ET has gathered that high-level meetings are being called by the Cabinet Secretary to build consensus among stakeholder ministries on the issue.
Defense offset guidelines apply in case of defense contracts over ₹ 2,000 crore and mandate certain contractual obligations for the vendor / manufacturer aimed at boosting domestic defense industry and related infrastructure.
The current defense offset guidelines mandate that vendors, mostly foreign entities, must spend at least 30% of contract value in ‘avenues’ such as procurement of components domestically, transfer of technology, R&D and so on. Skilling and creating related infrastructure have so far not been identified as a defense offset ‘avenue’ in the defense ministry’s offset guidelines. The issue is on the table at the highest level in the government now.
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While the Ministry of Skill Development & Entrepreneurship (MSDE) has been seeking inclusion of skilling as a defense offset avenue since 2015 and a strong pitch was made by then minister Rajiv Pratap Rudy, the proposal could not move through with the defense ministry.
MSDE wants to include infrastructure for skill development including training of trainers, provision of teaching aids, preparation of curriculum material etc as a defense offset as it feels that is the only way to build a specialized workforce for a robust domestic defense manufacturing industry.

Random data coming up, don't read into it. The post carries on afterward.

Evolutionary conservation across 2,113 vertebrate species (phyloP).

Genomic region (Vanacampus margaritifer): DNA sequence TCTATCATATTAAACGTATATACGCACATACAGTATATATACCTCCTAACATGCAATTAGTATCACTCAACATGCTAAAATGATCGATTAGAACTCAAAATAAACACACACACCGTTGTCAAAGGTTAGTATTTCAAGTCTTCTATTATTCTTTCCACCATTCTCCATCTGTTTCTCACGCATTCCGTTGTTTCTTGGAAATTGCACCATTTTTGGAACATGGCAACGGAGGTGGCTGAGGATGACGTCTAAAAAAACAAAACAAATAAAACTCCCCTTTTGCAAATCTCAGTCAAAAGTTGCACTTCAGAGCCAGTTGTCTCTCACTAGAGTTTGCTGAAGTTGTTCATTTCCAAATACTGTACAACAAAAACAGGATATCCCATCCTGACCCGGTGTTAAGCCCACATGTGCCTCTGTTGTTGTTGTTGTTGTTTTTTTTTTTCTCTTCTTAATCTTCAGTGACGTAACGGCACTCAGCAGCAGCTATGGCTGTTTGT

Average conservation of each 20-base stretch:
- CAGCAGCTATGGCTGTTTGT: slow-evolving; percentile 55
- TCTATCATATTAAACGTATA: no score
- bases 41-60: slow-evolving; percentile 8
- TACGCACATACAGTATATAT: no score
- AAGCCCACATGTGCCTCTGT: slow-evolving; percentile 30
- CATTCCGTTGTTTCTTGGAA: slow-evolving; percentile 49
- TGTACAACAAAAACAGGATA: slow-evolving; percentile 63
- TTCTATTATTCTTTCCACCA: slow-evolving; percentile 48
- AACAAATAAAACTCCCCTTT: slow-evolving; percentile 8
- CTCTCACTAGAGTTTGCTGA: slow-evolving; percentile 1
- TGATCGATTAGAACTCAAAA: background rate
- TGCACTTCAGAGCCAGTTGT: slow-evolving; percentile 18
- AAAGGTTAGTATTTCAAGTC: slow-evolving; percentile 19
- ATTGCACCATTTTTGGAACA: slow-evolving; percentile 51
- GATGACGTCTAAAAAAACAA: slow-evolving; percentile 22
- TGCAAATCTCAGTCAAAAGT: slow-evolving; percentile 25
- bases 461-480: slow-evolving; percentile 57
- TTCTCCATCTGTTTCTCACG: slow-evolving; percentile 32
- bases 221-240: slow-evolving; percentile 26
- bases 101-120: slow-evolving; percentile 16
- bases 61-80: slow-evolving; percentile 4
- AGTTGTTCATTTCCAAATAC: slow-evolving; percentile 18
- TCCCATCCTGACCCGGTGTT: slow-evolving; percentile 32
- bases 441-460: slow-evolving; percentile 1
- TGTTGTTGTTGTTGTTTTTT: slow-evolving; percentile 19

The MSDE feels that adequate level of skilling and training can only happen through institutional mechanisms which are formalised in contracts.
“This is not like any other training. Most defense manufacturing set-ups require intensive and specialized training, sometimes for two years. Hence, the proposal. We hope some way can be found in the existing guidelines to facilitate training in an institutional manner, with tie ups with ITIs etc, “an officer privy to the discussions told ET on condition of anonymity.
The defense ministry has held that it is open to inclusion of skilling as a defense offset avenue in some format but only in new contracts. Applying it to existing contracts would not be tenable as it would be violative of the agreement, a senior official privy to inter ministerial discussions told ET.
The defense ministry feels that inclusion of skilling as an offset avenue was more relevant when India was relying heavily on foreign manufacturers for its defense-related requirements unlike the domestic industry focus now.
“So, while it was a relevant question even 1-2 years back, that is not so much the case now with India moving towards domestic manufacturing. Creating domestic skilled manpower for strategic manufacturing is hardly a hurdle now with more domestic manufacturers in the fray “, the official pointed out.